Seven things you should know about Xiaomi, Chinese smartphone behemoth

Seven things you should know about Xiaomi, Chinese smartphone behemothAs Chinese smartphone makers continue their inexorable rise (seriously; if I had £5 for every time I’ve written inexorable), arguably one of the most exciting players - not just from China, but globally - is Xiaomi.

I can’t give away too much in these rambling opening paragraphs otherwise there’d be no point in scribbling the feature, but, yeah, let’s take a look at seven things you should know about Xiaomi.

As if often the case with number-based Mobot features, the following points are presented in no particular order - other than the order in which they popped into my head. Mostly.

In any case, let's rock!

Seven things you should know about Xiaomi, Chinese smartphone behemoth1. Xiaomi is making some of the best handsets in the world

Xiaomi is often referred to as “the Chinese Apple” on account of its build quality. Cheap Chinese rubbish this is not.

Earlier this month, Xiaomi set the bar for the rest of the Android world in 2015 with the Mi Note and Mi Note Pro.

The Xiaomi Mi Note Pro in particular is about as high-end as it gets, with a 5.7in QHD display, Qualcomm Snapdragon 810 processor, 4GB of RAM, 13MP rear camera, 4MP front camera, 64GB storage, and 3,090mAh battery. WANT.

Incidentally, check out Xiaomi Mi Note Pro vs. Samsung Galaxy Note 4: five ways the Mi Note Pro excels.

2. Xiaomi is a top-5 global mobile player

As reported by IDC, Xiaomi was the world’s third largest smartphone player in the third quarter of 2014 in terms of shipments, behind only Apple and Samsung.

That’s an impressive feat for any manufacturer, but all the more so considering Xiaomi is largely focused on China and the surrounding areas, which should be a major disadvantage against global players like Sony, HTC, LG, Lenovo… But nope, no handicap required.

Xiaomi slipped to fifth place in Q4 2014, but recorded the largest year-on-year growth of all vendors. (IDC)

3. Xiaomi loves a good “flash sale”

Flash sales are all the rage over in China, where manufacturers big up phones, whipping consumers into a veritable frenzy, before releasing relatively small amounts for sale online.

Xiaomi sold 200,000 smartphones in three minutes in 2013, 10,000 units of the Redmi Note in one second in 2014, and more recently the first batch of Xiaomi Mi Notes sold out in – again – three minutes.

Seven things you should know about Xiaomi, Chinese smartphone behemoth4. Hugo Barra is a Xiaomi guy

You might recognise the name Hugo Barra from his time at Google, where he served as Vice President and product spokesperson for Android. Y’know, the world’s most popular mobile operating system?

Giving credence to the notion that Xiaomi is the place to be, Hugo Barra currently serves as Xiaomi’s Vice President for International.

The US, for example, has been reluctant to accept Chinese telecoms companies (Huawei and ZTE were described as a “security threat”), so putting a familiar western face on things can’t do any harm. Plus Hugo seems to know what he’s doing.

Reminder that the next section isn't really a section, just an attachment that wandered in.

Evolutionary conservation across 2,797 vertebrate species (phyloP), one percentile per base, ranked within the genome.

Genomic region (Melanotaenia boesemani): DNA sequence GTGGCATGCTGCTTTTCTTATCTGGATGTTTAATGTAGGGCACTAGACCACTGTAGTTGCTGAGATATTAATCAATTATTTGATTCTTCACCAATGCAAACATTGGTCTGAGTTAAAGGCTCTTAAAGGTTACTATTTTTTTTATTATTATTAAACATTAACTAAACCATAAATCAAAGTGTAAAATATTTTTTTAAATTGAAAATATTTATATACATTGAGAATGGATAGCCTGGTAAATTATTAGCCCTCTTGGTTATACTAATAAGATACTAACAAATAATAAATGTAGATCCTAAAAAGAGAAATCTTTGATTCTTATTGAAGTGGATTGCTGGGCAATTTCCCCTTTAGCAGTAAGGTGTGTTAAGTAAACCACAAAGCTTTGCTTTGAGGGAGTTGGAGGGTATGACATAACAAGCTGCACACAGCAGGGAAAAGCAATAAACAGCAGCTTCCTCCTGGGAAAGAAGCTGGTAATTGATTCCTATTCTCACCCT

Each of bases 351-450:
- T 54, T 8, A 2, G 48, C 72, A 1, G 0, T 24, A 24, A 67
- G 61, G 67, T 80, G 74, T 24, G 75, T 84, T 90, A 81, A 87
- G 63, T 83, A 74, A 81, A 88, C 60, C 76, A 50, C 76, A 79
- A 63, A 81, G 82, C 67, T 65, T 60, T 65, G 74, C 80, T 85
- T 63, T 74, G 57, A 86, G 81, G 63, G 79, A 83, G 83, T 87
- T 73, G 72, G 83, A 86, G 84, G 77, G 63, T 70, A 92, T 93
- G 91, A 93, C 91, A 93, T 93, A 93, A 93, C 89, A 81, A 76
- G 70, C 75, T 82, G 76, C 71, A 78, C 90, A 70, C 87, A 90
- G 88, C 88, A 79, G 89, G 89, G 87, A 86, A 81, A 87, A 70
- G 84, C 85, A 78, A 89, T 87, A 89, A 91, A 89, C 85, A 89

5. Xiaomi’s phones are getting more expensive

Chinese manufacturers have a reputation for churning out phones with high-end specs and wallet-friendly price tags, a combination that has gone down a treat with consumers. The Xiaomi Mi 3, for example, offers similar specs to the Samsung Galaxy S5 but sells for half the price.

However, the aforementioned Xiaomi Mi Note and Mi Note Pro are the company’s most expensive phones to date, and it’s likely that its wares won’t be dirt cheap when they arrive in the west. Which brings us to...

6. It’ll be “a few years” before Xiaomi arrives in the west

There’s definitely an appetite for Xiaomi phones in markets like the UK and US. Heck, just look at all the virtual column inches dedicated to them.

However, Hugo Barra recently told BBC News Technology that it’ll be a few years before Xiaomi phones arrive in the west.

“It’s probably going to be a few years before we reach for these ‘Tier One’ markets as we might define them,” begins Hugo. “And the reason is because we think that our value proposition of building very high specification products and selling them, y’know, almost at cost has a much higher impact – economic and social impact – in the developing markets.

“But also because markets like the US and Europe are insanely competitive, and I think we’re not quite at the level where we feel like we’re ready to be part of what we’re doing in these markets.”

Seven things you should know about Xiaomi, Chinese smartphone behemoth7. It hasn’t all been plain sailing for Xiaomi

Looking at Xiaomi’s various successes, it’d be easy to suggest that the manufacturer can do no wrong, but that’s far from the case.

Taiwan’s Fair Trade Commission investigated – and ultimately fined – Xiaomi on account of its “hunger sale” tactics, suggesting that the manufacturer had exaggerated the number of units sold, lied about the speed at which they were sold, and pulled inventory before it was exhausted but claiming to be “sold out”.

Xiaomi was also temporarily forced to pull out of India – one of its major focus points – late last year, after treading on the patent toes of Sweden’s Ericsson.

Amusingly (for us, anyway), Xiaomi accidentally upset its Chinese fans this week when it showed a map with a disputed territory belonging to India - not China. Oops! (Quartz)

And finally, Apple design chief Jony Ive accused Xiaomi of “theft” and “being lazy”, though Hugo Barra hit back with this fantastic quote: "I think it's great that Apple took existing ideas that were very good and added their design twist on top. That's what they do. That's what we do.”

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